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Low Sales Growth Challenges U.S. Utilities' Traditional Business Models

The U.S. electric utility industry faces an ongoing period of low sales growth, challenging their traditional operating profiles and forcing utilities to broaden their product offerings, according to a Fitch Ratings report.

Electricity efficiency gains, demand side management (DSM) programs, and distributed generation (DG) have reduced customer consumption and cannibalized traditional, utility-supplied power. Fitch believes that utilities will have to include efficiency, DG and DSM as part of their product portfolio going forward.

Energy Information Administration (EIA) recently revised its forecasts for retail U.S. electricity sales growth to 0.7% per year through 2040. Fitch expects substantial regional variance from the national forecast with growth in the southeast and southwest. Energy efficiency, whether mandated or promoted by favorable cost economics, continues to play a significant factor in dampening retail sales, as does net metering and DG. Fitch also notes the economic recovery and expansion since 2009 has done little for electricity sales growth.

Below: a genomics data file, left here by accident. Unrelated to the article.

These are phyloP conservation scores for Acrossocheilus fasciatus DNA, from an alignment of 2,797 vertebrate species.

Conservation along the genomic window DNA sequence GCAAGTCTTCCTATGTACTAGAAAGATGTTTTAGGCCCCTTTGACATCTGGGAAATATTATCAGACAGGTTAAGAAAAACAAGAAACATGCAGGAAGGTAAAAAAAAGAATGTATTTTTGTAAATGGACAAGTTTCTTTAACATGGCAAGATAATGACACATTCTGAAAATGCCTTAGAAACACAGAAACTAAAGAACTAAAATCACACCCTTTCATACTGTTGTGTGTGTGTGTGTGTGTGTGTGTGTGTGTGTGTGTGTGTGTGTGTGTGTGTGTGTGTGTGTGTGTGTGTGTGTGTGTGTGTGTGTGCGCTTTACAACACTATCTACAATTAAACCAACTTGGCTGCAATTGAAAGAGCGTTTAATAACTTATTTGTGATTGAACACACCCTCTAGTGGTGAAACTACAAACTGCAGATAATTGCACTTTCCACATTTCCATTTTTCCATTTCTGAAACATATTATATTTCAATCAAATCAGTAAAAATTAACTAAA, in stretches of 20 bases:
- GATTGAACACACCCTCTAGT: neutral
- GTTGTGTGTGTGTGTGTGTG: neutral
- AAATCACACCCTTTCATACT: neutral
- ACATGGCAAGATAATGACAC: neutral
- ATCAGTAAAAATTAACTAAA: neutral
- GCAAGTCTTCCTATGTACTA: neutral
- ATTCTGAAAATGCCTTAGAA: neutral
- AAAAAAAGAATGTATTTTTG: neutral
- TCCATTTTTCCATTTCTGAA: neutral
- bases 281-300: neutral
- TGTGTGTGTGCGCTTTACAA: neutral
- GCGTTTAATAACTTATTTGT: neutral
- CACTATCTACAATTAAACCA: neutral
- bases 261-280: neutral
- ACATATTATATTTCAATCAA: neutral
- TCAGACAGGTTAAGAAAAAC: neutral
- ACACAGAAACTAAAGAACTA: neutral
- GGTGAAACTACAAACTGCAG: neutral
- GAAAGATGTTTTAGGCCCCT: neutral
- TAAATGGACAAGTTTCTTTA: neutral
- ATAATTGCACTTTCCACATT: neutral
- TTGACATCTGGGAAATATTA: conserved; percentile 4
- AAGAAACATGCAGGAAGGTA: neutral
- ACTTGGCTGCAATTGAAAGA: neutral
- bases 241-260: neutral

Low electricity sales growth will pressure unit costs, challenge the economics and benefits of future capital investments and rate design, and need to be restructured as costs are allocated over a changing customer profile.

Fitch notes the economics of energy efficiency are compelling, as the benchmark levelized cost of electricity used to compare the cost of energy efficiency programs is substantially less than all forms of conventional or renewable power generation. Efficiency is an effective tool in displacing new power generation, produces peak load shaving, and avoids or at least reduces the highest cost sources of electricity generation.

The full report Power Down II: Efficiency Gains Short Circuit kWh Sales is available at

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